Anyone can have a stroke, although there are some things that make you more at risk than others.
You might be prescribed blood-thinning medication to reduce your risk of a TIA or stroke. This guide explains the two types of blood-thinning medication available, antiplatelets and anticoagulants, and how they are used after a stroke or for someone with atrial fibrillation.
Around 15% of strokes are haemorrhagic (due to bleeding in or around the brain). This guide explains the two different types of stroke caused by a bleed, intracerebral and subarachnoid haemorrhage, and how they are diagnosed and treated.
People with a type of irregular heartbeat called atrial fibrillation (AF) are five times more likely to have a stroke. This guide explains what AF is diagnosed, how it increases your risk of stroke and how it is treated.
Stroke can happen to anyone, including children. The causes of stroke for children are very different from those for adults. This guide explains what can cause stroke in children and how it is treated.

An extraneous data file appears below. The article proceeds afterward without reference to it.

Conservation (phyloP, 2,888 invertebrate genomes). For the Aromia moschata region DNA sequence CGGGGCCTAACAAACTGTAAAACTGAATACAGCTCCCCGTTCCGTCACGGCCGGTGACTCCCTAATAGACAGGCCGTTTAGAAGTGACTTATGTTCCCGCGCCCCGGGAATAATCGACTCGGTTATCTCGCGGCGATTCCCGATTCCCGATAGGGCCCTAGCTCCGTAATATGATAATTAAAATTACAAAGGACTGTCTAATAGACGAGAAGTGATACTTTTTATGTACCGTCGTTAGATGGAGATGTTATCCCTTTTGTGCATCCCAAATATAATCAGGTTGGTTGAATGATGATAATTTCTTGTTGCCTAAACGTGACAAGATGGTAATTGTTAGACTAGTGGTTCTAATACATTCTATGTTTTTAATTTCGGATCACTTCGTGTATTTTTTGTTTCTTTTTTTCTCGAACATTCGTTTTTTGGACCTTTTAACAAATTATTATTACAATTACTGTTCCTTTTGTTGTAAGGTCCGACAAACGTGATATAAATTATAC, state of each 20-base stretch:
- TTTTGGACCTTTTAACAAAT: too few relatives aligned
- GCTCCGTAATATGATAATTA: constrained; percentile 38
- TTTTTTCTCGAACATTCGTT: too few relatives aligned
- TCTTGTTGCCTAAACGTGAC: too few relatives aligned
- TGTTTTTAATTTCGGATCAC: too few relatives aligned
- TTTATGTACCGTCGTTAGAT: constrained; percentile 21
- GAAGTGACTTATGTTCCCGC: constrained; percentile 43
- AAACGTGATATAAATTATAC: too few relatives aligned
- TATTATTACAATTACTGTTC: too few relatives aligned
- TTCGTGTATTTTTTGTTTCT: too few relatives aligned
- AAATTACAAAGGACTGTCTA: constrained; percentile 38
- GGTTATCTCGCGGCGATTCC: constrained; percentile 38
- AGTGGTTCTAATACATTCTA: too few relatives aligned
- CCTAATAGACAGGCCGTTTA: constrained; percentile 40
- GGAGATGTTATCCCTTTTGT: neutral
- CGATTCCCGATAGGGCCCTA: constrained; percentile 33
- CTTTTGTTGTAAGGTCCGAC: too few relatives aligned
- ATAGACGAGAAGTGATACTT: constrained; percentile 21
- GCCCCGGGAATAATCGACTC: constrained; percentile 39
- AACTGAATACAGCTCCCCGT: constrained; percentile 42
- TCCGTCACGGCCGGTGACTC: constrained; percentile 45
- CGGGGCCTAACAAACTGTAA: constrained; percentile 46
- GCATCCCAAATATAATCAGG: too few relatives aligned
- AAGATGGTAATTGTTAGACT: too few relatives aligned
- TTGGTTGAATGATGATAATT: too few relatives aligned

Around 85% of strokes are due to a blocked blood vessel in the brain, known as an ischaemic stroke. This guide explains what an ischaemic stroke is, what can cause you to have one, and how it is usually diagnosed and treated.
This guide explains some of the risk factors for stroke that only affect women, and offers other sources of information and support that you may find useful.
For a child, a friend or family member - having a stroke can be overwhelming and confusing. This guide aims to explain in simple terms what a stroke is, why it happens, and how people recover from a stroke.
Atrial fibrillation is a type of irregular heartbeat that can cause blood clots to form in your heart. Having atrial fibrillation increases your risk of stroke by five times.
A guide for people who have had a stroke, produced by the Stroke Association. It's packed with information on the effects of stroke, stroke recovery and rehabilitation, and life after stroke.